The reading comprehension section of the LSAT is a 35-minute section of about 27 questions that test your reasoning ability, reading ability, and mental discipline. As with every section of the LSAT, there are ways to prepare to get the highest possible score which we will outline in this article. Our team also reviewed the best LSAT prep courses to help you fully prepare for the LSAT.

There are four sets of passages, with each set containing five to eight questions. Three of the four sets contain one passage, and the other set contains two related shorter passages.

The good news is that you can take a breath because the reading comprehension section is thought to be one of the easiest, if not the easiest section of the LSAT. It’s like an open book test, and even though it is timed, you’ll without a doubt have had the most experience with these types of questions.

LSAT Reading Comprehension Strategy

When you read about strategies in other LSAT sections you learn to save the hardest questions for last and to approach the questions with tact by racking up the easiest points at the beginning of the sections. The reading comprehension section is no different.

In fact, unless you’re aiming to score above a 165, you might be better off guessing toward the end, depending on the amount of time it takes you to get through the questions. You will most likely see passages about biological and physical sciences, social sciences, arts and humanities, and law.

Most students who skim the passages at the beginning save the science portion for the end. Others will start with the shortest passage in the section; choose whatever works best for you. Generally, the more interested you are in a subject, the easier the questions will be for you.  Either way, a good benchmark is to be reading the passages in about three minutes. If you’re worried about identifying which passage to do first, don’t worry… it will come with practice.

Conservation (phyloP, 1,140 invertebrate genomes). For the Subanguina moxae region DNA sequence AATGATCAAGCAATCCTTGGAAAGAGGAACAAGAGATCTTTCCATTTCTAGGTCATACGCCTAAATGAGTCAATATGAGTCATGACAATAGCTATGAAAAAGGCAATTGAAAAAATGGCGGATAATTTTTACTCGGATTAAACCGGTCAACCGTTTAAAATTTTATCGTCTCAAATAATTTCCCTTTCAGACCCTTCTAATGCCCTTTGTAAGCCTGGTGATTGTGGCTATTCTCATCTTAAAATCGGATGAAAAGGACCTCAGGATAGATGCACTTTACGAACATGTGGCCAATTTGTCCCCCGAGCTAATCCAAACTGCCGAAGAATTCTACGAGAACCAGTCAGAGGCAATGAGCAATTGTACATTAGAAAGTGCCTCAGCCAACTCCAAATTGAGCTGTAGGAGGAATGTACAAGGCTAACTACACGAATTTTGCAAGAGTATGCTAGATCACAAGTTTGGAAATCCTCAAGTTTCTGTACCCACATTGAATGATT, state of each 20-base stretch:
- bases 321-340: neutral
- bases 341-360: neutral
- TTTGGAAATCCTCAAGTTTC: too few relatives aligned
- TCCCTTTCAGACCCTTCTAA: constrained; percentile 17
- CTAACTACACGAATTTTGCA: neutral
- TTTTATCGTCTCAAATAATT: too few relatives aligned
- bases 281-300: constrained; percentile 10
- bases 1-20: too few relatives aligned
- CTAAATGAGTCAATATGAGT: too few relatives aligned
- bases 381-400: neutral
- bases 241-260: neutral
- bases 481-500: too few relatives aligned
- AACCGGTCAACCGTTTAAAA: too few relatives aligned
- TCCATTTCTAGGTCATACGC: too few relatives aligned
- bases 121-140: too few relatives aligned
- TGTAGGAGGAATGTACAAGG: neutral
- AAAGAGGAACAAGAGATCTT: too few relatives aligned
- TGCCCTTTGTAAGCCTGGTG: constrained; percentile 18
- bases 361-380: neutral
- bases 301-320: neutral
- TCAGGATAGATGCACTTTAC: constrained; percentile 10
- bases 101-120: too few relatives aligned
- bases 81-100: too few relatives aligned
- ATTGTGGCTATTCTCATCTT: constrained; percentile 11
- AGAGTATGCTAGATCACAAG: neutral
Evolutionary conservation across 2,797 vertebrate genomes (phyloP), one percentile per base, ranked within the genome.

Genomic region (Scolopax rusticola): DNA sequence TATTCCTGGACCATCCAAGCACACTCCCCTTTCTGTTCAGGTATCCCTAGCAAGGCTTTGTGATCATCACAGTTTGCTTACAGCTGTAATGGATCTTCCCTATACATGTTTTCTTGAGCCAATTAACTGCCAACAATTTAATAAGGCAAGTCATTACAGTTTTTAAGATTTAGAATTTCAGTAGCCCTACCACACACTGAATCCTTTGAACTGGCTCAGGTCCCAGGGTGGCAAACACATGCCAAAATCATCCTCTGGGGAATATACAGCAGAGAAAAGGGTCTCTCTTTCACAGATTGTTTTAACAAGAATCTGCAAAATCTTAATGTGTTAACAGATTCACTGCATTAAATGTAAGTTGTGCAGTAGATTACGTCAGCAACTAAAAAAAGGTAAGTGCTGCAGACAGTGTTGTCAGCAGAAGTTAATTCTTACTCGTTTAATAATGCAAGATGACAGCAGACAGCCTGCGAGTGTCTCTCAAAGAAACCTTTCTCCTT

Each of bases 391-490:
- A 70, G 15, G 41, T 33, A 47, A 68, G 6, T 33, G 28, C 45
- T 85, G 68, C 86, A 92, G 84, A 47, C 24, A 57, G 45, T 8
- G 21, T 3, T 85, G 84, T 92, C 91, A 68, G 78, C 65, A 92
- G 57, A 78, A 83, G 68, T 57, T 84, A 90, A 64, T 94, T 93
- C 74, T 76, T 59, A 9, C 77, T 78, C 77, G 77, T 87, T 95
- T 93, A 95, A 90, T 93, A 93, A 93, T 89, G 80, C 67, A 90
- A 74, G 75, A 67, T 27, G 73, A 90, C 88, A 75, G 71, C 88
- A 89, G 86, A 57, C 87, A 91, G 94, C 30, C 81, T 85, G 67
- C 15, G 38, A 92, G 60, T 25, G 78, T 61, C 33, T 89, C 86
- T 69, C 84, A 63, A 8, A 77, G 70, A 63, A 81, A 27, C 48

LSAT Passages

A typical LSAT passage will:

  • Discuss a two-sided issue
  • Provide you with relevant content
  • Offer an author opinion

But as you may now know, not everything in the LSAT is typical. Sometimes you’re going to see three-sided or one-sided issues and/or no author opinion, or a complex author opinion where they agree with both sides of an argument for whatever reason. 

Image via LSAT Center

With this in mind, your goal is not to memorize the entire passage but, rather, the main points that the passage is trying to convey. You can do this by recognizing clues in the language with words such as: 

  • Thus, therefore, so
  • Because, due to
  • However, but, although, on the contrary, nevertheless, notwithstanding
  • Always 

In addition to recognizing these clues you’re also going to want to focus on the reasoning structure by asking yourself “why?” throughout the passage. It’s also a good idea to reassess between the paragraphs. 

Each passage will have a thesis, and it’s important that you grasp this to have the best understanding of the article. The thesis will most likely arise in the first and second paragraphs, or the last paragraph. Next, you’re going to want to create something called a passage map. This is every assertion or argument relating to the main point. You can do this by writing brief notes on each paragraph. Here is an example:

Image via LSAT Center

It can sometimes be difficult to assess a passage as you’re reading, because the gist will often culminate at the end – like the way a movie resolves itself with everything coming together or making sense in one of the final scenes. So instead of rushing on to the first problem, give yourself a little time to digest the complex material you’ve just consumed.